Experimental diets consisted of a positive control which included corn and soybean meal and no DDGS and a negative control which included 30% DDGS replacing a portion of the corn and soybean meal but with no added enzymes, they said. Additionally, the negative control diet was given with 4,000 unit/kg XYL, with b-glucanase at 450 unit/kg and the negative control diet with both enzymes (XB).

Enzyme-enriched diets and the negative control diet also were formulated to have a low level of metabolizable energy (ME) to highlight fiber degrading enzymes’ influence on energy use, they said.

Enzymes were provided by Danisco Animal Nutrition-DuPont Industrial Biosciences, which also partially funded the research project, they said.

Piglet body weight and feed intake were noted weekly, diet samples were kept for analysis and fecal samples were collected for three days at the end of phase 2(days 7-21) and phase 3 (days 21-35), said the researchers.

Additionally, in the related trials looking at different levels of DDGS in the diet, pigs were given feeds that included increasing levels of DDGS – 0%, 10%, 20% and 30% and that were formulated on a total lysine basis, said the research group. A second test used diets that included 0%, 10%, 20% 30% 37.5% and 45% DDGS and that were formulated on a digestible lysine basis.


In the feeding trial examining enzyme use, the negative control diet and the diets with added enzymes had higher levels of ADF and NDF, said the researchers.

Overall, pigs getting diets with one of the enzymes had better body weight than those getting the negative control, they said. Pigs getting the diet with the enzyme combination had a similar bodyweight to those getting the positive control.

Pigs getting the negative control diet had the lowest ADG and single enzyme supplementation results were similar, they said. ADG for pigs getting the combined enzymes were similar to pigs on the positive control diet.

Average daily feed intake was higher for all of the diets including DDGS regardless of enzyme additive, they said. Apparent total tract digestibility for dry matter, energy and CP was highest for pigs on the positive control, while the XYL and XB diets outperformed the negative control.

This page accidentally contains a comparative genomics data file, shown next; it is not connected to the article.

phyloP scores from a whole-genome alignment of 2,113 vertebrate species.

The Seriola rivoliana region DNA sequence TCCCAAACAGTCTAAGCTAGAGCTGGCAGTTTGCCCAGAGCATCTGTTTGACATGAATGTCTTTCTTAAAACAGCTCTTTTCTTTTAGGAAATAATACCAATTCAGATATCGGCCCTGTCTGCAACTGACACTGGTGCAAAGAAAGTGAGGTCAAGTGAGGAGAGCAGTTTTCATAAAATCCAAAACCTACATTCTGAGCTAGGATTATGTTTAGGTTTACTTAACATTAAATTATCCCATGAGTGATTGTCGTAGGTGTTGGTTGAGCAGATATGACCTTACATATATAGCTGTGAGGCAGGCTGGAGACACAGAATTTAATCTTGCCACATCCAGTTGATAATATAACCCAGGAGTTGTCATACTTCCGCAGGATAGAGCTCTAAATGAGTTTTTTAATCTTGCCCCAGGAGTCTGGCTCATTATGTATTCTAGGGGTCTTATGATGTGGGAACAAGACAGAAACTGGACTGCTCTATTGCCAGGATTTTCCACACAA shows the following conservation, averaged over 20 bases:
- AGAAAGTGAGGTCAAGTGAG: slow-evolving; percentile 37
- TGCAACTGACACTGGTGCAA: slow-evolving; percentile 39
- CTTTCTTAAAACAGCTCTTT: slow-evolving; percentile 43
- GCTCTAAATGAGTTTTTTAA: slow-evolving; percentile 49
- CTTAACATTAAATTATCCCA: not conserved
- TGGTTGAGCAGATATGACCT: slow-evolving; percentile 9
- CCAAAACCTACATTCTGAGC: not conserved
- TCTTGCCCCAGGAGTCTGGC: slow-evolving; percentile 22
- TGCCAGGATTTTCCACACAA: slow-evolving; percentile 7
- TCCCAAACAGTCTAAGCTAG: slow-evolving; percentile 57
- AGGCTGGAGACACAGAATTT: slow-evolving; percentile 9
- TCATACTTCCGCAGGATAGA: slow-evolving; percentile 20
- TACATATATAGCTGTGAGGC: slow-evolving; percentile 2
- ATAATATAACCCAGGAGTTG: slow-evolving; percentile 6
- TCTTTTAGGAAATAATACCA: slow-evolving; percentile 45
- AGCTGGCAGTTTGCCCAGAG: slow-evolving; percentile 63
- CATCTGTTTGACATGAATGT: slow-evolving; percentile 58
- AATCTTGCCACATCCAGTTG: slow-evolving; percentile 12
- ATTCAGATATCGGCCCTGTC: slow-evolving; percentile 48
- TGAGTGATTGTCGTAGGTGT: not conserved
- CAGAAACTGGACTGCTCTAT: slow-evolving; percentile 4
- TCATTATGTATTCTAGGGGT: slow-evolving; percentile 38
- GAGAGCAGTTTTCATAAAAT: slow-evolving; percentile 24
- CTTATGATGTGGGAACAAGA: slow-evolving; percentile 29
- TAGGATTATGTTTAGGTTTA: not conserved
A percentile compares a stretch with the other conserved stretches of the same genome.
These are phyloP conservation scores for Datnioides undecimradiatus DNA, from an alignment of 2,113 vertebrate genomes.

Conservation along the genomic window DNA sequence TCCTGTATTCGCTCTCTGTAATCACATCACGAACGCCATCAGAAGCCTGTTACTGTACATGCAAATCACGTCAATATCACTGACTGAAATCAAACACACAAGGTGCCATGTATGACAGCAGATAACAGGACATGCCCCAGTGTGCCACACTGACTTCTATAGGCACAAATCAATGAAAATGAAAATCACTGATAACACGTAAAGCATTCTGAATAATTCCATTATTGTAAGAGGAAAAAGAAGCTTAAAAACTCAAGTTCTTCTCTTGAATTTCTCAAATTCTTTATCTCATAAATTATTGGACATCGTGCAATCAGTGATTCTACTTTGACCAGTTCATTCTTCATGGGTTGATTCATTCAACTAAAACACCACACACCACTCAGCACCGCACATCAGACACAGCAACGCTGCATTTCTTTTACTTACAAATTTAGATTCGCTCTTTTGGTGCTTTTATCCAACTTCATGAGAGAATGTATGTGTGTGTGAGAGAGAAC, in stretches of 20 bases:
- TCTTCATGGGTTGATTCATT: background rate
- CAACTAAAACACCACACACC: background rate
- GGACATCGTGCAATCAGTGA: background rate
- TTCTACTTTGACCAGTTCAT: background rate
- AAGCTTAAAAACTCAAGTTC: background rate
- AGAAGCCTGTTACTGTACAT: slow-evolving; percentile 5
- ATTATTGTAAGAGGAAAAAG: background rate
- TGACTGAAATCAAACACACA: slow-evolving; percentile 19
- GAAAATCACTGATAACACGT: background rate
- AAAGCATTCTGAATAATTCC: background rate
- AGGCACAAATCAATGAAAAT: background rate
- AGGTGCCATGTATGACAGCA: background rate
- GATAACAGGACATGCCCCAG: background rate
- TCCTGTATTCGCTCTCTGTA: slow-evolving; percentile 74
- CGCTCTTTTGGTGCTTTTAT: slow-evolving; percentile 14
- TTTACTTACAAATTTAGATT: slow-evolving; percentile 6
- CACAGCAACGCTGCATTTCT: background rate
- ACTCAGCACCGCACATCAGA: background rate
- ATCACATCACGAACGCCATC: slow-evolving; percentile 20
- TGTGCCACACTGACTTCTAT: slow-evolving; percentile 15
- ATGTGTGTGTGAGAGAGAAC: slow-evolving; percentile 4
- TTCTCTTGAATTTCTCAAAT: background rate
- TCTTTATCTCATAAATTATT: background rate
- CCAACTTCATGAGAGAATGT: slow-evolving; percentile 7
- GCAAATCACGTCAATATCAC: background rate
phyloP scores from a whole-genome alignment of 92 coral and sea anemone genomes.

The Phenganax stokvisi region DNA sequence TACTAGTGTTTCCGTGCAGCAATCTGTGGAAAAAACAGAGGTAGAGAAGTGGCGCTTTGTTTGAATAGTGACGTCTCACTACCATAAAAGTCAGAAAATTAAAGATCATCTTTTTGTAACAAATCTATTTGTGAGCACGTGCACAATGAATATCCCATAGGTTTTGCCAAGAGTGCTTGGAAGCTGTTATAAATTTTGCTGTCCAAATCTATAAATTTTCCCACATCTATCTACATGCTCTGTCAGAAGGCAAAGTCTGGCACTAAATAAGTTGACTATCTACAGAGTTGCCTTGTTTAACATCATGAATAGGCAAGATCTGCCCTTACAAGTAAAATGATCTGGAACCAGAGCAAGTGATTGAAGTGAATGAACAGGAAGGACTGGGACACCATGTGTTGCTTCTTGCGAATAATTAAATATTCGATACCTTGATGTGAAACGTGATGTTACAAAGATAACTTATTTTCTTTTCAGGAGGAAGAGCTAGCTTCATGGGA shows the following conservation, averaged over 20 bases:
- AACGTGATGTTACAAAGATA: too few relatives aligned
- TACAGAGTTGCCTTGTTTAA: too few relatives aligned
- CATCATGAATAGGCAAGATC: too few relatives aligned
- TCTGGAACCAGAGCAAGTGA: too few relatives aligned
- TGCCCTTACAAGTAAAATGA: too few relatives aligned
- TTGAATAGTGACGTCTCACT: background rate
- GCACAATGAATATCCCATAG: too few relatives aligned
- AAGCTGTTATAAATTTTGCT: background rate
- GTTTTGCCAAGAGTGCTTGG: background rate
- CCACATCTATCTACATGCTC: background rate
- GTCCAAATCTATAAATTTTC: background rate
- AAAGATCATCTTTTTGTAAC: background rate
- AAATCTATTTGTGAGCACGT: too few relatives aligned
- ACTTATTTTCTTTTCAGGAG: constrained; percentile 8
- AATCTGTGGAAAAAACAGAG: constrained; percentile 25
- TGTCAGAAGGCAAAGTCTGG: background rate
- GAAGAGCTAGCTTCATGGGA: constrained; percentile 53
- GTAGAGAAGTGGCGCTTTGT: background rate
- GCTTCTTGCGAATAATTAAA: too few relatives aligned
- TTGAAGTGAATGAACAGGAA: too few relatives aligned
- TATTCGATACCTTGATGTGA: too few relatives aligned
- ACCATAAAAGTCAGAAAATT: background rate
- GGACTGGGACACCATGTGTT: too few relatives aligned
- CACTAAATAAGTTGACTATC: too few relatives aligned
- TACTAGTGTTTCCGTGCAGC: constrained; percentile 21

Digestibility of energy improved in diets with added enzymes compared to the negative control and CP digestibility was improved when enzymes were added, they said. Enzyme use boosted digestion of NDF, ADF and hemicellulose above both positive and negative controls.  

“I didn’t expect that we could go that high with DDGS,”​ said Azain of unexpected results from the studies.

“We [also] had the one study where we had distillers that was high in mycotoxins,”​ he said. “That’s always a concern, even with corn it’s possible to have mycotoxins, so you have to be aware of that.”

In the experiment looking at diets generated on a total lysine basis, average daily gain decreased as the amount of DDGS in the diet rose, the researchers said.

However, when examining the use of varying levels of DDGS in diets that were formulated on the basis of digestible lysine, adding up to 45% DDGS did not alter average daily gain or average daily feed intake, the researchers said. Apparent digestibility of energy and protein did fall as more DDGS were added, but phosphorus digestibility improved.

Source: Livestock Science

Title: The effect of adding xylanase or β-glucanase to diets with corn distillers dried grains with solubles (CDDGS) on growth performance and nutrient digestibility in nursery pigs

DOI: 10.1016/j.livsci.2017.01.008

Authors: T. Tsai, C. Dove, P. Cline, A. Owusu-Asiedu, M. Walsh, M. Azain